Advanced search

Mumsnet has not checked the qualifications of anyone posting here. If you have any legal concerns we suggest you consult a solicitor.

can a 11 year old legaly decide what parent he wants to live with?

(12 Posts)
stephj1984 Thu 23-Feb-12 17:11:39

my partner has an 11 year old son and he wants to come and live with his dad but we are not sure if he will be able to, would he be able to say in court that he wants to come and live here? and will they listen to him? he is nearly 12 and just wants to be with his dad.

captainbluebear Thu 23-Feb-12 17:22:56

Hi there. As far as I understand it at 11, a child is deemed competent enought to decide where they want to live. This is in line with the Gillick Competency Test. A CAFCASS officer will likely be appointed by the court to find out what the child wants and will put this across in a report to the court.
Bear in mind that courts will expect the child to have the chance of a meaningful relationship with both parents.

babybarrister Thu 23-Feb-12 19:13:19

Message withdrawn at poster's request.

balia Thu 23-Feb-12 19:22:46

I think 11 would be incredibly young to be judged Gillick Competent - it would be far more usual for a very intelligent, articulate 14 or 15 year old.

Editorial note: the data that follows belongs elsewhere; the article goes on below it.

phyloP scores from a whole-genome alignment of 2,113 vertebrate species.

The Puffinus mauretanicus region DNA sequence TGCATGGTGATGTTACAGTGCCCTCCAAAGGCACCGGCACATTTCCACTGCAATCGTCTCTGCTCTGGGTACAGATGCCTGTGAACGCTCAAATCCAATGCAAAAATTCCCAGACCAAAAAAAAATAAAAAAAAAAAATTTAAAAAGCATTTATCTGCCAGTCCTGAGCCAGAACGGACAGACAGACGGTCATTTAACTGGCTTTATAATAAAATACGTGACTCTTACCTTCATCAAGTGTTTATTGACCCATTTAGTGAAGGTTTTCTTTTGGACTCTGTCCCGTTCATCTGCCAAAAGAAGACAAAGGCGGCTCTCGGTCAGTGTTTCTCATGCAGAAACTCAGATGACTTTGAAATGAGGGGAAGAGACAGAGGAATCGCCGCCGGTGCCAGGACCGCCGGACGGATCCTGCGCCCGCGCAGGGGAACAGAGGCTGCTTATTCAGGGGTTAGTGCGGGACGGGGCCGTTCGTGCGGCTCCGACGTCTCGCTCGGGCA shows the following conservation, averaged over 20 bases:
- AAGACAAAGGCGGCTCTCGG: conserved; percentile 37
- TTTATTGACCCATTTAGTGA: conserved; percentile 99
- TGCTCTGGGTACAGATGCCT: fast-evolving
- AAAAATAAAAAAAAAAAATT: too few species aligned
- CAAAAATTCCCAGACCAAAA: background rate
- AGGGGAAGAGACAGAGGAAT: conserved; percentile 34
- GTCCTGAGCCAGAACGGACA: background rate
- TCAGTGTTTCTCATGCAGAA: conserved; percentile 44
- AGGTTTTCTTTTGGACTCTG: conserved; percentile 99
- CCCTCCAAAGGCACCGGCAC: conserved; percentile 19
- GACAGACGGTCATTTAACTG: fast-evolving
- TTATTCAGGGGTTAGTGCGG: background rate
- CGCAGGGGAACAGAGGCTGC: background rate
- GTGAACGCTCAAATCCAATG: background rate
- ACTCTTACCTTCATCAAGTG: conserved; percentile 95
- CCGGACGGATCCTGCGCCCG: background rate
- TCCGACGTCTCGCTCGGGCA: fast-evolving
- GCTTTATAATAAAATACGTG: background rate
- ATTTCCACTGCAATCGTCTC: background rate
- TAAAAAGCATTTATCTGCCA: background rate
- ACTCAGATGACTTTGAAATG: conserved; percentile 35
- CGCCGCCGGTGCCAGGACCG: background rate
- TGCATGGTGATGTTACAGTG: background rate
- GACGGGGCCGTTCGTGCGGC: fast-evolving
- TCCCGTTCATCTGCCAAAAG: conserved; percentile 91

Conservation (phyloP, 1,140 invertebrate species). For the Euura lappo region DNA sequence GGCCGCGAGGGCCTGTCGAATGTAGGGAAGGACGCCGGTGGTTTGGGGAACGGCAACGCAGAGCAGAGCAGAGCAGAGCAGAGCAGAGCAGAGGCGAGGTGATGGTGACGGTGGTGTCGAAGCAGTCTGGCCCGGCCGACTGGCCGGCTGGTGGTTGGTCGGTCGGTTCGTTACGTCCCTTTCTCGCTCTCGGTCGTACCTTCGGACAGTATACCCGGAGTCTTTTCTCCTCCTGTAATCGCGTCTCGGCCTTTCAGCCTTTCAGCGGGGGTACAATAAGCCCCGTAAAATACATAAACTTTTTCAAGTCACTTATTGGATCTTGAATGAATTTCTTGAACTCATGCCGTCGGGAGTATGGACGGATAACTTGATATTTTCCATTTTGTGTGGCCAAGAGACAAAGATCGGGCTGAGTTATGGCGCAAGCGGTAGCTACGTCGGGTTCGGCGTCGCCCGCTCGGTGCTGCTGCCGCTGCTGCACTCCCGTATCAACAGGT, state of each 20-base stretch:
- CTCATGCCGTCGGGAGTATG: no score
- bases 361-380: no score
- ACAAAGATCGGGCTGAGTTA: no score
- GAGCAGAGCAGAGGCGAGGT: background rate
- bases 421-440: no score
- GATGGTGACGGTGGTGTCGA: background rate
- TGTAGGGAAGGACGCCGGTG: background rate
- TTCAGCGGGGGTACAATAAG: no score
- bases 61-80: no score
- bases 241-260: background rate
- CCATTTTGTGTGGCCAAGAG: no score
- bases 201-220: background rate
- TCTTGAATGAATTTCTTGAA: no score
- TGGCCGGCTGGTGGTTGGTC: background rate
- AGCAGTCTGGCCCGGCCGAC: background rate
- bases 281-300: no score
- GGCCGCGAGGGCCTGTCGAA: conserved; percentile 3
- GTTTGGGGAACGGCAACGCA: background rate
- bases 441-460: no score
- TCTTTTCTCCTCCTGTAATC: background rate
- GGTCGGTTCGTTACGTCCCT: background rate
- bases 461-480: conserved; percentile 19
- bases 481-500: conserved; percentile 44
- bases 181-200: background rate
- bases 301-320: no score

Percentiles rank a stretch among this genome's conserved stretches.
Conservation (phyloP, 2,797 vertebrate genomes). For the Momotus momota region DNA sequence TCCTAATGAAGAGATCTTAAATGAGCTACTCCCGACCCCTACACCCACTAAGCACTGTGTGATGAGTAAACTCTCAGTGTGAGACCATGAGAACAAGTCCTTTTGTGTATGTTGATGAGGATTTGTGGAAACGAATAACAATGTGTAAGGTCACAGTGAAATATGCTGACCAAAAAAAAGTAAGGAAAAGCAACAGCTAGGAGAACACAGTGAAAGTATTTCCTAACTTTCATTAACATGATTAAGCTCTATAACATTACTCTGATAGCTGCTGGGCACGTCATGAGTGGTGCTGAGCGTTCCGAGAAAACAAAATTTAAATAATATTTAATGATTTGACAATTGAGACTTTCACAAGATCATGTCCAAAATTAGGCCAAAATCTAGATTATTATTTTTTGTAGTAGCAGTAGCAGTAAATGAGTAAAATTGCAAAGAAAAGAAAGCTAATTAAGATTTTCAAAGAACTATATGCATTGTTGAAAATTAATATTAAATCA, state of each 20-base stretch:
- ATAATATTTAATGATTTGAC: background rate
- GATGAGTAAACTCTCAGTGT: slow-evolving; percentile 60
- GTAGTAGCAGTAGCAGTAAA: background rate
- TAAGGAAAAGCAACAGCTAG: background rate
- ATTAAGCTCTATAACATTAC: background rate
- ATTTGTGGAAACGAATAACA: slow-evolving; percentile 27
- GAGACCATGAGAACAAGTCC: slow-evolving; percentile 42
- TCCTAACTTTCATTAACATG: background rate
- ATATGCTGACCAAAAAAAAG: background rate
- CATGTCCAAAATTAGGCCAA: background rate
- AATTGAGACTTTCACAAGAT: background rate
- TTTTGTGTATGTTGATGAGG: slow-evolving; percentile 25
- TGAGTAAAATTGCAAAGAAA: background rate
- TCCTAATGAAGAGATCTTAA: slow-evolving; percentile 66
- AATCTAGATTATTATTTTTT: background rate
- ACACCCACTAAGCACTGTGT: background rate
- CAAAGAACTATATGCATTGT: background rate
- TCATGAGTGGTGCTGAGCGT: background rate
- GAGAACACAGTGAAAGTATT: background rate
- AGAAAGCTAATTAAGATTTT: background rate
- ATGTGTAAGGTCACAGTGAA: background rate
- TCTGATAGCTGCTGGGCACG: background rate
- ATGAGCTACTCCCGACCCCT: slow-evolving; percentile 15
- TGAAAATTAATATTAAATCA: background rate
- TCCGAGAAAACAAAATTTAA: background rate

Having said that, at 11 his opinion would be listened to and taken into account, but the decision would be made by using the Children Act to determine what would be best for him. They might look at whether he would have to change schools, how his relationship with his mother would be affected, if he understands the implications of his choice.

Your partner may wish to contact Families Need Fathers - they're very good.

Collaborate Fri 24-Feb-12 09:38:09

Agree with BabyB and balia. If I were him I'd apply to the court, but not before speaking to the mother and seeing if she'd agree. Also worthwhile is trying mediation. He'd have to give it a go before he applies to court anyway.

captainbluebear Sun 26-Feb-12 14:07:47

Most Relate family Counsellors would consider most children of 10 to be Gillick Competent and would be willing to take up the argument in court if needs be. They would speak with the child first to make sure that they understand why they were speaking to a counsellor and that it was their wish to do so.

areyoumad Sun 26-Feb-12 14:12:34

Does you DSS spend any nights with you? could you not approach his mum and ask if you could have more? he would be expected to stay at his mums some nights anyway as part of having a meaningful relationship.
Also check what the reasons he wants to stay with you instead of mum? my DSS spends three nights with us and four with his mum, when annoyed with his mum he wants to spend more with us and when annoyed with his dad he says hes not coming back here either (he's 13 though), you don't want to start the ball rolling for court to find out that he wants to live with you because he doesn't like his mum nagging over homework and you guys don't etc.

mumblechum1 Sun 26-Feb-12 16:49:20

Captain Bluebear, why do you consider that the court would be using Relate rather than Cafcass? Do you have a different local practice?

STIDW Mon 27-Feb-12 00:04:45